“Under international law, the Sultanate of Sulu should not have been the party pressing this claim, but the Philippine State. This is something that the government seems to have forgotten. They have a right and they’re enforceable under international law,’’ he said.
But if anything good could come out of the standoff in Sabah, it should be the realization by the Philippine government that “there is an interest to be espoused,’’ he said.
Carandang characterized the country’s claim to Sabah as a “delicate and sensitive issue.’’
“And we will deal with it in a way that upholds our national interest. Beyond that it would not be prudent to discuss specifics,’’ Carandang said.
Rajah Mudah and hundreds of his followers from the Royal Security Forces of the Sultanate of Sulu and North Borneo set off for Lahad Datu in Sabah by speedboats last Monday, in what the Prince called a “homecoming.’’
Malaysian security forces surrounded them after they landed on the shore of the village of Tunduao in Lahad Datu.
The entry of the Rajah Mudah’s group into Sabah and the Sabah claim are now being seriously studied by the Office of the President and the Department of Foreign Affairs, according to Budget Secretary Florencio Abad, senior political adviser to the President.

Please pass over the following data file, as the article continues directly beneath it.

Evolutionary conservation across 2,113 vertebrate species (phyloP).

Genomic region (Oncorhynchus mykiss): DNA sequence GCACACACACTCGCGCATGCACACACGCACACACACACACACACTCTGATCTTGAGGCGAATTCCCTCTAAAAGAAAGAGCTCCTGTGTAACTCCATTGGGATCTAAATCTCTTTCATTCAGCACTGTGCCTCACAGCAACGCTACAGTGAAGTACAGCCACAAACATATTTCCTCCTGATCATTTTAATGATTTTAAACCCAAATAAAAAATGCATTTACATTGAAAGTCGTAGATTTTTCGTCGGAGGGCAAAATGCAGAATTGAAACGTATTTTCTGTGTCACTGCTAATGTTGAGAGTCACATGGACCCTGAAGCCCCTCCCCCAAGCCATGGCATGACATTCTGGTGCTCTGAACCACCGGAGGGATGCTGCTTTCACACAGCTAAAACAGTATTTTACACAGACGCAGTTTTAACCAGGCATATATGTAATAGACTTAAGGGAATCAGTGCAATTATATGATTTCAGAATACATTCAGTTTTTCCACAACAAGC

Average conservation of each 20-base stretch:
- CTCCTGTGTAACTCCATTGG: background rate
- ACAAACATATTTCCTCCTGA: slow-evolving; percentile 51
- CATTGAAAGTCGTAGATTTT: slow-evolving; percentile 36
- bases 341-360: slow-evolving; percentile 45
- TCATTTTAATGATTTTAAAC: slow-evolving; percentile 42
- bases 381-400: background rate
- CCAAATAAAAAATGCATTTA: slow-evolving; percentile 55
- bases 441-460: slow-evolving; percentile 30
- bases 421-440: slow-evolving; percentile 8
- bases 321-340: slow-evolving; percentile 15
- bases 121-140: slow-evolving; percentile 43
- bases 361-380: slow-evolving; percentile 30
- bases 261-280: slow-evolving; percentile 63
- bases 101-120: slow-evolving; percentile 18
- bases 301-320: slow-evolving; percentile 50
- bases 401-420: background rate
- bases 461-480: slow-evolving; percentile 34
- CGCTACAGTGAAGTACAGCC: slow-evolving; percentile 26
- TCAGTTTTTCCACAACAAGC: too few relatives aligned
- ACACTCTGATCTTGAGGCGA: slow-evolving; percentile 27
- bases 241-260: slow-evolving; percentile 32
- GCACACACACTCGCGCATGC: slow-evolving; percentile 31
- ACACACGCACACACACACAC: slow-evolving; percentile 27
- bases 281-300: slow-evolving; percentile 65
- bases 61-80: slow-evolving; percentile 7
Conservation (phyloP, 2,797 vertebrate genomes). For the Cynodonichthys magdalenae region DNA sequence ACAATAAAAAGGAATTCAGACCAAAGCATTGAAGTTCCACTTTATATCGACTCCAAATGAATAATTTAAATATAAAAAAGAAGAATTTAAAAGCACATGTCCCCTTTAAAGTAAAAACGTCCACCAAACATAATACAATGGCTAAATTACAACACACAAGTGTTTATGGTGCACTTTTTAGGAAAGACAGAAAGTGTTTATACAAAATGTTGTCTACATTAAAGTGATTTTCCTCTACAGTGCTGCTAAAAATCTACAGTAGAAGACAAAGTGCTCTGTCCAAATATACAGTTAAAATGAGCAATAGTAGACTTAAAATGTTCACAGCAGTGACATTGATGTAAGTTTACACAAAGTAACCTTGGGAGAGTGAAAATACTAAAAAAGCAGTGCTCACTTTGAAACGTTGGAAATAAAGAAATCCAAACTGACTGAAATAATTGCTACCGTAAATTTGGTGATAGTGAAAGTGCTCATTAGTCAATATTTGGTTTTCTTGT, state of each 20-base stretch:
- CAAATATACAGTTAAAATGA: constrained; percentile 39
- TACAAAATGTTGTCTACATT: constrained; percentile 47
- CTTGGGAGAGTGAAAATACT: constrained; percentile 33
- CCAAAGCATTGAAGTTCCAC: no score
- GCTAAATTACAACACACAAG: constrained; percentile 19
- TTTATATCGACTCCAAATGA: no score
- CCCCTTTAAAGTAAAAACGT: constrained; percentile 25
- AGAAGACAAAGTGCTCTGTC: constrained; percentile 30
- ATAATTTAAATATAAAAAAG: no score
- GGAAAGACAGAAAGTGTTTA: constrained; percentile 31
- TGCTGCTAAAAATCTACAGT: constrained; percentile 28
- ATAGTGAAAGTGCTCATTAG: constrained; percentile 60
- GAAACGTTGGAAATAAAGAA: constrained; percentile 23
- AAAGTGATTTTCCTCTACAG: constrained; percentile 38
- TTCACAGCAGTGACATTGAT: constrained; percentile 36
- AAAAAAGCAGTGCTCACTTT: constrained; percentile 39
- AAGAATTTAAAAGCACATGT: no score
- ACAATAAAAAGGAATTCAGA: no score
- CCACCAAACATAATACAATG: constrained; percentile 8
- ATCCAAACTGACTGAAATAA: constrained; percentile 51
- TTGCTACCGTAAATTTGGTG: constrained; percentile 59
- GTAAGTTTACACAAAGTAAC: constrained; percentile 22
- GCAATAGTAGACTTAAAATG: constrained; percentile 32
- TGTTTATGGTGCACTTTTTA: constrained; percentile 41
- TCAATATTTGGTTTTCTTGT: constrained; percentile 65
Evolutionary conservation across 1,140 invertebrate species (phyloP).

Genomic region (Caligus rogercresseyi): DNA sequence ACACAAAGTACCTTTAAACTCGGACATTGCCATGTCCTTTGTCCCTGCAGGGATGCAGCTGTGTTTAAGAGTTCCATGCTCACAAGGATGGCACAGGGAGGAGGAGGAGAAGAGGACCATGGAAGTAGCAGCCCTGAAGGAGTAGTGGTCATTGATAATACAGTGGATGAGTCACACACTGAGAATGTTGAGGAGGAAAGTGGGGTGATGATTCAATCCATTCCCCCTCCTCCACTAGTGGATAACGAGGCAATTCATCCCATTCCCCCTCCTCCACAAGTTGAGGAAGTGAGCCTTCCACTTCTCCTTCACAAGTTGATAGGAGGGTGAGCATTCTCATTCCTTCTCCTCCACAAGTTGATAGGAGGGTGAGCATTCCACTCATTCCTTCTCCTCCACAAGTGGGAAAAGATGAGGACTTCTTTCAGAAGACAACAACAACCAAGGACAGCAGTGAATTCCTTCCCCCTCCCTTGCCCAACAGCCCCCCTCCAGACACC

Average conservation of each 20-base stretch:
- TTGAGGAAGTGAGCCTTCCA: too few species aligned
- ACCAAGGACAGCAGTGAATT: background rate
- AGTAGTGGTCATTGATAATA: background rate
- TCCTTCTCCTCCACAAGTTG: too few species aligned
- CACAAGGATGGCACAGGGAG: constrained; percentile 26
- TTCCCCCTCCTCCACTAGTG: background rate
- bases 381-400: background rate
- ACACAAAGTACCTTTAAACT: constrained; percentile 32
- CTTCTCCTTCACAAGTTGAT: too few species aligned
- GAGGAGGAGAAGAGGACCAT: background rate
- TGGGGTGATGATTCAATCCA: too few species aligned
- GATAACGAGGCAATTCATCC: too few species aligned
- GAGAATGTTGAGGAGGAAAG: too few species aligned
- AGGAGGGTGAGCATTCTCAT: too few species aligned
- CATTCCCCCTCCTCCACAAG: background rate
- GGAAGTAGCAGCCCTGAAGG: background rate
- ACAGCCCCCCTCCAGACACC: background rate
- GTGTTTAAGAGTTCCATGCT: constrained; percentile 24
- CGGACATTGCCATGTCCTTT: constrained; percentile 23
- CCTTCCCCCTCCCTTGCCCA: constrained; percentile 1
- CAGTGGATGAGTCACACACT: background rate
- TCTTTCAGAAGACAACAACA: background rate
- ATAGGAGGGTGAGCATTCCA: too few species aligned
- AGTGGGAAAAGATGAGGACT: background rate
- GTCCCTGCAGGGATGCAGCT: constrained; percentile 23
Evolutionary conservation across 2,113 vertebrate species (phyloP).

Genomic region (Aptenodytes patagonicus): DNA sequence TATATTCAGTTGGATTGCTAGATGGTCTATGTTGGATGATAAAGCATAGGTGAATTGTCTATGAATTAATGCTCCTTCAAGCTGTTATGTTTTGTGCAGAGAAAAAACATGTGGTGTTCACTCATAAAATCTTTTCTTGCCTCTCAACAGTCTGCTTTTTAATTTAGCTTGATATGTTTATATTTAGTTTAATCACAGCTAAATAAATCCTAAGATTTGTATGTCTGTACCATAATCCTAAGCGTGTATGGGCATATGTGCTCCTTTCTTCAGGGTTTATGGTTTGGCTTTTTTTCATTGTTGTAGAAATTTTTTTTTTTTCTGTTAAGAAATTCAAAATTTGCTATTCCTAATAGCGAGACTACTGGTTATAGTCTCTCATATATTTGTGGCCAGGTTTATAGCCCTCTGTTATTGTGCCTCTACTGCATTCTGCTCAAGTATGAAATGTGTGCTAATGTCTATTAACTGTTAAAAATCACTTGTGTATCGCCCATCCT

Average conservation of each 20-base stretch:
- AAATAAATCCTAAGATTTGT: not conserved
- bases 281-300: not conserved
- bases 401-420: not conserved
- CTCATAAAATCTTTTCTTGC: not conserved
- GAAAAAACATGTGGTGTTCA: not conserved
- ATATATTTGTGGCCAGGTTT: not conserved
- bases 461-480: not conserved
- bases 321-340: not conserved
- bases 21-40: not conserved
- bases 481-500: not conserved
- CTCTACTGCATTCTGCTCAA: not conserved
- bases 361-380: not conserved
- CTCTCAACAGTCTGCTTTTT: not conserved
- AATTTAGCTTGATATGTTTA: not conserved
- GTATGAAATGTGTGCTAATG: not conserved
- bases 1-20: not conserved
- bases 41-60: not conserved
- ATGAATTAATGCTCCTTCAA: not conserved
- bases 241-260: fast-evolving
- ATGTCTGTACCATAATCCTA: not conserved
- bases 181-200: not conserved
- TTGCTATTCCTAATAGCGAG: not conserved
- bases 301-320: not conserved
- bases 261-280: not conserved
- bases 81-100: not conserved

Roque said the President could bring the country’s claim to Sabah before the International Court of Justice in The Hague, and hoped that Malaysia would agree to such an action.
If the government filed a claim with the United Nations to compel China to respect Philippine rights to explore and exploit resources in the West Philippine Sea, it could do the same with its claim to Sabah, Roque said.
“If we’re able to challenge China, why not Malaysia? It doesn’t involve a superpower,’’ he said.
The problem is that such an action would prosper if both parties agree to it. But Roque pointed out that Malaysia has agreed to similar actions in its island disputes with Indonesia and Singapore.
“That’s a good indication Malaysia will agree to bringing it to the ICJ,’’ he said.
Just because it facilitated peace talks with the MILF, Malaysia should not expect the Philippines to stop pressing its claims to the island state on the northern tip of Borneo, Roque said.